The Gallup Q12 and Church Lay Leaders, Pastors and Sunday School Teachers – Part 2

For over 30 years, the Gallup organization has been studying how workers connect with their organizations and, more specifically, what factors lead to employee engagement, a critical factor in employee and organizational success.

The Q12 refers to 12 key statements. To over-simplify, the more that employees in any given organization are likely to agree with the statements, the more engaged and effective they are, and, by extension, the more successful the organization or company.


The Gallup Q12:

Q1: I know what is expected of me at work.
Q2: I have the materials and equipment I need to do my work right.
Q3: At work, I have the opportunity to do what I do best every day.
Q4: In the last seven days, I have received recognition or praise for doing good work.
Q5: My supervisor, or someone at work, seems to care about me as a person.
Q6: There is someone at work who encourages my development.
Q7: At work, my opinions seem to count.
Q8: The mission or purpose of my company makes me feel my job is important.
Q9: My associates or fellow employees are committed to doing quality work.
Q10: I have a best friend at work.
Q11:  In the last six months, someone at work has talked to me about my progress.
Q12:  This last year, I have had opportunities at work to learn and grow.


At its face, it may appear as if the Q12 overall and those questions specifically deal exclusively with the workplace and may not relate to leading a congregation, a small group, or a Sunday School class.

However, that concept of engagement overall and the engaged worker specifically – which is a term used to describe an effective and satisfied employee in the Q12 nomenclature – can be translated to church leadership and church membership.

For example, Albert Winseman, who is Gallup’s Principal consultant for faith-based organizations, has written Growing an Engaged Church: How to Stop “Doing Church” and Start Being the Church Again.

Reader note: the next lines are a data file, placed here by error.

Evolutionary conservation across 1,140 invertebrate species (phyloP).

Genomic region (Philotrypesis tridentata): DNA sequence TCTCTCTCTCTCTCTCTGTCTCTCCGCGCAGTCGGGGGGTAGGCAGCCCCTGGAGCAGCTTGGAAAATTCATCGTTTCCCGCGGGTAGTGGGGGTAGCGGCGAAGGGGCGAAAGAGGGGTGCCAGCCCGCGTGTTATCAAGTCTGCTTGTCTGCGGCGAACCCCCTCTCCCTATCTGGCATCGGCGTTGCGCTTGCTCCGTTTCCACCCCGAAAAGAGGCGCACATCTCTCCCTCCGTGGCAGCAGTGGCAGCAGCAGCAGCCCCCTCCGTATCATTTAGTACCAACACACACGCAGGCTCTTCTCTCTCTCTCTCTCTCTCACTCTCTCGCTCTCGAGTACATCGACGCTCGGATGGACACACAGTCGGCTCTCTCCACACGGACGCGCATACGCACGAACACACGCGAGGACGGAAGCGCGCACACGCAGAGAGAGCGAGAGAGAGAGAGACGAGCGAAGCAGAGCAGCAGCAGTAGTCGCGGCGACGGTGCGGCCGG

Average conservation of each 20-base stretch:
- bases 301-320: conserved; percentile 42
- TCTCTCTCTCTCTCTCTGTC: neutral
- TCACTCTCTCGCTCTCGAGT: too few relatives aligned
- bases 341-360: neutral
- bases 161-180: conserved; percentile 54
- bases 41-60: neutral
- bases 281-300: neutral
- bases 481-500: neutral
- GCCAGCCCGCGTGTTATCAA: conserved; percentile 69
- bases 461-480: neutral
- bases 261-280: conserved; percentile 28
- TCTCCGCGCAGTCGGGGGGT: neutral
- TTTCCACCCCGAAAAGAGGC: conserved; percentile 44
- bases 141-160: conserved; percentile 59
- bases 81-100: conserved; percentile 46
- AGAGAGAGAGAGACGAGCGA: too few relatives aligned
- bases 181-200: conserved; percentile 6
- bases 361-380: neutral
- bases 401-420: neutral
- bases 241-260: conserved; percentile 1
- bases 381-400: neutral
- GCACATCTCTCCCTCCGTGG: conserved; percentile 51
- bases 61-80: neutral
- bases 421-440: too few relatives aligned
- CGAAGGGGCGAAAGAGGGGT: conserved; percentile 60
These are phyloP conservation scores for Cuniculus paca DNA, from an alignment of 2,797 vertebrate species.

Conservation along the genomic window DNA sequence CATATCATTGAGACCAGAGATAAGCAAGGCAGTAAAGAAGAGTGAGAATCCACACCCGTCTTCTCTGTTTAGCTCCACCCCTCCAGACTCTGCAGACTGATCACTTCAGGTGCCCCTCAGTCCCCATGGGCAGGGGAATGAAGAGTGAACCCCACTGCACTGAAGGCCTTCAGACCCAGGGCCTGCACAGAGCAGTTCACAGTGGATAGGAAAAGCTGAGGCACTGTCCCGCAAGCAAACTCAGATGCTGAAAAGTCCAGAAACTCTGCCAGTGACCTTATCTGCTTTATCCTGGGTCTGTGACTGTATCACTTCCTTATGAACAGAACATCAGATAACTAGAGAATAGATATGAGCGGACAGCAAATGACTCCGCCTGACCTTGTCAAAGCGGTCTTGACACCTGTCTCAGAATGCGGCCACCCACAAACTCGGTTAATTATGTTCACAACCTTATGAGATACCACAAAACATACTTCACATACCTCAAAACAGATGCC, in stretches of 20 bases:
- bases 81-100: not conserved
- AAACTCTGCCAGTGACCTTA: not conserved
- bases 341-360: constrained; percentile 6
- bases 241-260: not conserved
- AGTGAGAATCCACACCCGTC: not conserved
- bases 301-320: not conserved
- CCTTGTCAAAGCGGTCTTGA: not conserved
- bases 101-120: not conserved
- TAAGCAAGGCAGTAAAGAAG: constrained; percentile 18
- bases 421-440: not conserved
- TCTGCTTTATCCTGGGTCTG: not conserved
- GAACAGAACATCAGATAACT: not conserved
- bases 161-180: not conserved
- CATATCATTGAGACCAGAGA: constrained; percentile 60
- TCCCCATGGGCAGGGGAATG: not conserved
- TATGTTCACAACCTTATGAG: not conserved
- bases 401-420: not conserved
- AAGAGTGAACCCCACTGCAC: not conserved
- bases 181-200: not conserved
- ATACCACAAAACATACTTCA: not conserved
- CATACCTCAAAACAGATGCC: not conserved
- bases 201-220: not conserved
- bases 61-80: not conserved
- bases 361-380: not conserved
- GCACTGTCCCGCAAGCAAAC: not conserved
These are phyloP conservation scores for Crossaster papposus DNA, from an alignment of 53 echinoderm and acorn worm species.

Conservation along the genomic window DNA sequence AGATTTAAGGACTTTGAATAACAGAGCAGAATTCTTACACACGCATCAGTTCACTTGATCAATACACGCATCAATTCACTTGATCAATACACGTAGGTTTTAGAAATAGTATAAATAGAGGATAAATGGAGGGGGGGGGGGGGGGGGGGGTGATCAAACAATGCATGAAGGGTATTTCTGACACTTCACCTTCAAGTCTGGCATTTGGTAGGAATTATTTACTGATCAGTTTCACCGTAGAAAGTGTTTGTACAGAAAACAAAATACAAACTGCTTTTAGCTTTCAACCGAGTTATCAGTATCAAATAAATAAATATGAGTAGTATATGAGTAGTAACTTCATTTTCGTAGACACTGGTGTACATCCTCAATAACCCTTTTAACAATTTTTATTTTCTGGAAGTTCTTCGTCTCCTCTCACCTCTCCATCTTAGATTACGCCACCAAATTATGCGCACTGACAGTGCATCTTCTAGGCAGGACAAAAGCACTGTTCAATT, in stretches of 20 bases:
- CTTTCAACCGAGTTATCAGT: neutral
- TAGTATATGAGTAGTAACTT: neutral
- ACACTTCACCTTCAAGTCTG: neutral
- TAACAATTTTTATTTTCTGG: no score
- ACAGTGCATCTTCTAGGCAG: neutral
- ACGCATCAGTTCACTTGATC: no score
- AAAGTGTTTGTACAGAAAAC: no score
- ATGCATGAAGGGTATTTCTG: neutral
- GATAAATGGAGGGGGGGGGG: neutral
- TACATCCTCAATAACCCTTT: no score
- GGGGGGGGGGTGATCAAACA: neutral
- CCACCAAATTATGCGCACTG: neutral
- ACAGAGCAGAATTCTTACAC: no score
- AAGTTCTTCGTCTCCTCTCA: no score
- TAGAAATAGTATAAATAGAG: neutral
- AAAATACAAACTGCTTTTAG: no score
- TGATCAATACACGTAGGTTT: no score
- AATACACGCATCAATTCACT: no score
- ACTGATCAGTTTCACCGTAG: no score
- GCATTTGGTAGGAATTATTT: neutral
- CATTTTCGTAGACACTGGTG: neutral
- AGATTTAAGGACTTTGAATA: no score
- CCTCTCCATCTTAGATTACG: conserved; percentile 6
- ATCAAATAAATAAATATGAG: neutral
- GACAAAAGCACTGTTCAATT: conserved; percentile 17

Winseman extends the idea of the engaged worker – which is exemplified in the Q12 – to the engaged church member. And he identifies 9 items that reflect the engaged church member. Gallup’s conclusion is that the more an individual member of your congregation, group or class affirms these 9 statements, the more likely they are to be engaged and therefore involved, fulfilled and valuable to the building of those you lead.

Those 9 items are:

  • My faith is involved in every aspect of my life.
  • Because of my faith, I have meaning and purpose in my life.
  • My faith gives me inner peace.
  • I am a person who is spiritually committed.
  • I spend time in worship or prayer every day.
  • Because of my faith, I have forgiven people who have hurt me deeply.
  • My faith has called me to develop my given strengths.
  • I will take unpopular stands to defend my faith.
  • I speak words of kindness to those in need of encouragement.

Winseman’s (and Gallup’s) question for us as church leaders: What would your church be like if more and more of her people said yes to more and more of those statements?

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Charles Musser – Kirby-Smith & Associates

The answer is that there would be more engagement and, therefore more growth in and fruit from your ministry. These engaged people are “loyal and have strong psychological and emotional connections to their church. They give more, both financially and in commitment of time.”

Ultimately, the more I study the engaged church, the more I believe in a more important concept: The engaged church honors God.

What kind of leadership does growing an engaged church require? That’s next.


Sources/Resources

Growing an Engaged Church: How to Stop “Doing Church” and Start Being the Church Again

First, Break All the Rules: What the World’s Greatest Managers Do Differently

12: The Elements of Great Managing

Gallup Q12 Meta Analysis

Gallup Q12 Slide Share

 

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